Base ppm values for nutrients ???

Sanniejop

New Member
Oct 6, 2021
10
0
1
Netherlands
I am struggeling and searching for this answer for a while. A lot of articles about EI regimes are prescribing dosage of nutrients based on the maximum uptake possible by plants under optimum circumstances. This seems logic to me. But i am wondering what the initial present concentration must be of nutrients as initial basis. This because i can inmagine that a certain minimum concentration must be present to support optimal plant growth. For example NO3 as source of N. Should there be a minimum level of 50 ppm present or is 10 ppm enough? The EI dosing regime is than meant for keeping this level approximately as is.
The same question for PO4, K, Mg and Ca?
I hope my question is clear...
 

Allwissend

Super Moderator
Staff member
Moderator
Lifetime Member
Jun 20, 2016
611
304
63
www.intuitiveaqua.net
CO2 range 25-35ppm
NO3 range 5-30ppm
K+ range 10-30ppm
PO4 range 1.0-3.0 ppm
Fe 0.2-0.5ppm or higher (?
Those are the ranges from the EI article. You can dose to target the upper values given above from Day 0 and then start your normal EI dosing. However, in practice you will likely end up around there in 2-3 weeks time in any case with 50% weekly water changes.

Optimal, need, minimum are difficult targets to figure out and change with the objective, plant species and environmental conditions (light, temperature). If someone says they figured out a single value for the entire diversity of plant species, goals and conditions it's worth closing the that page or book.

I would also refer to the image from the original article : https://barrreport.com/threads/the-estimative-index-of-dosing-or-no-need-for-test-kits.52/
eifigure2-jpg-7cff4a53e7f0d5baeb0daec702340e24-jpg.4250


To maximize the growth rate you will need to be at the top of the curve. As you increase the NO3 availability plants tend to get larger leaves and bigger stems. For some plants this is maximized in the hundreds of mg/L NO3 range. Other plants will not show great improvement above 10 mg/L NO3. For many it's not worth keeping hundreds of mg/L NO3 in their tank with fish and shrimp just to get extra large leaves. For a plant farm or a giant Hygrophila competition it might be worth it ... different objectives. Thus the 10-30 mg/L range seems to be a good point for many plants to achieve good growth rates in line with most aquarists' objectives.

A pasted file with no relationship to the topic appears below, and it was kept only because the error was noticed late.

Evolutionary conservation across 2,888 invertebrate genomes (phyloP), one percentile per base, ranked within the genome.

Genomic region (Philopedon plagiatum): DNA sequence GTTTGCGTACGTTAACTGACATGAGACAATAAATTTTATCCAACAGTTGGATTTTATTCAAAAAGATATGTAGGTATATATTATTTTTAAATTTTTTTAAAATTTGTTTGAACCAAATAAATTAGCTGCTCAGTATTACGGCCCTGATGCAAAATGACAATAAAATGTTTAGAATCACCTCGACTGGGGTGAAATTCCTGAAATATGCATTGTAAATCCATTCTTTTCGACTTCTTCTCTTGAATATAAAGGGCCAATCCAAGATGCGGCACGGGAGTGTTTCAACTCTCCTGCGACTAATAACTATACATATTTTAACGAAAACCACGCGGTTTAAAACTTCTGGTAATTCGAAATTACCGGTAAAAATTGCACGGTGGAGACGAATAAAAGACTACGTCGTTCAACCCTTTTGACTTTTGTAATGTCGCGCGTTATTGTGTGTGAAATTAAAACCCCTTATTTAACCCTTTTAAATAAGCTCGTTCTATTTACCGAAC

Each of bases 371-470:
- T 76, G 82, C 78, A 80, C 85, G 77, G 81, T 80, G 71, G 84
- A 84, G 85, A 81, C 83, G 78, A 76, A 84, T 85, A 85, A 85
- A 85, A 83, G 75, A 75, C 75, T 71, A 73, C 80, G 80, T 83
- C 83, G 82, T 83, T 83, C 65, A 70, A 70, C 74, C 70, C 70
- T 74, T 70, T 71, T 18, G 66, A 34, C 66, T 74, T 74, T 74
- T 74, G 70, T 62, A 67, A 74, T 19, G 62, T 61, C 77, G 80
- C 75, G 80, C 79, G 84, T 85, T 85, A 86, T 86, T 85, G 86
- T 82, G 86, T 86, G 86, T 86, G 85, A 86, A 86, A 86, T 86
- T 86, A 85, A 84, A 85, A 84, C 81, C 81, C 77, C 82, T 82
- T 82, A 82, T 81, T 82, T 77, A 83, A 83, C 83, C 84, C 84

Minimum/"enough" values are also tricky to figure out because visible deficiencies often become apparent after weeks of lacking those nutrients. With NO3 deficiency the first visible response is smaller growth then with some plants reddening of the new leaves (eg. Rotala spp.). Plants are great, they can make use of stored reserves, older tissue and adapt their uptake mechanisms to very low values. These coping mechanisms allow the plant to survive until the nutrient concentrations reach the ranges suggested above. The dosing suggested for EI is easily in excess of many setups* and will get you in those suggested ranges with a few weeks.

Hope this clarified some issues, let me know if you have other questions.

*aquariums with fresh aquasoil will uptake more phosphate at the start. Aquariums with heavy anoxic conditions will remove more NO3.
 

Sanniejop

New Member
Oct 6, 2021
10
0
1
Netherlands
Hi Allwissend,
Thank you for your explanation. I indeed noticed that my anubias and vallisneria only grow well at higher NO3 values (30+ppm). Also the stems of the nymphea seem to be thicker then.
I'm still struggeling with discoloration of leave edges (they look green when new bus soon they get brown edges, mainly on anubiases polysperma and hydrocytiles). I was told it was caused by shortage of macro's but I thought I was already on the high side. Maybe these plants types need even higer NO3 values??
 

Attachments

  • 20211106_145813.jpg
    20211106_145813.jpg
    422.2 KB · Views: 13
  • 20211106_145718.jpg
    20211106_145718.jpg
    187 KB · Views: 12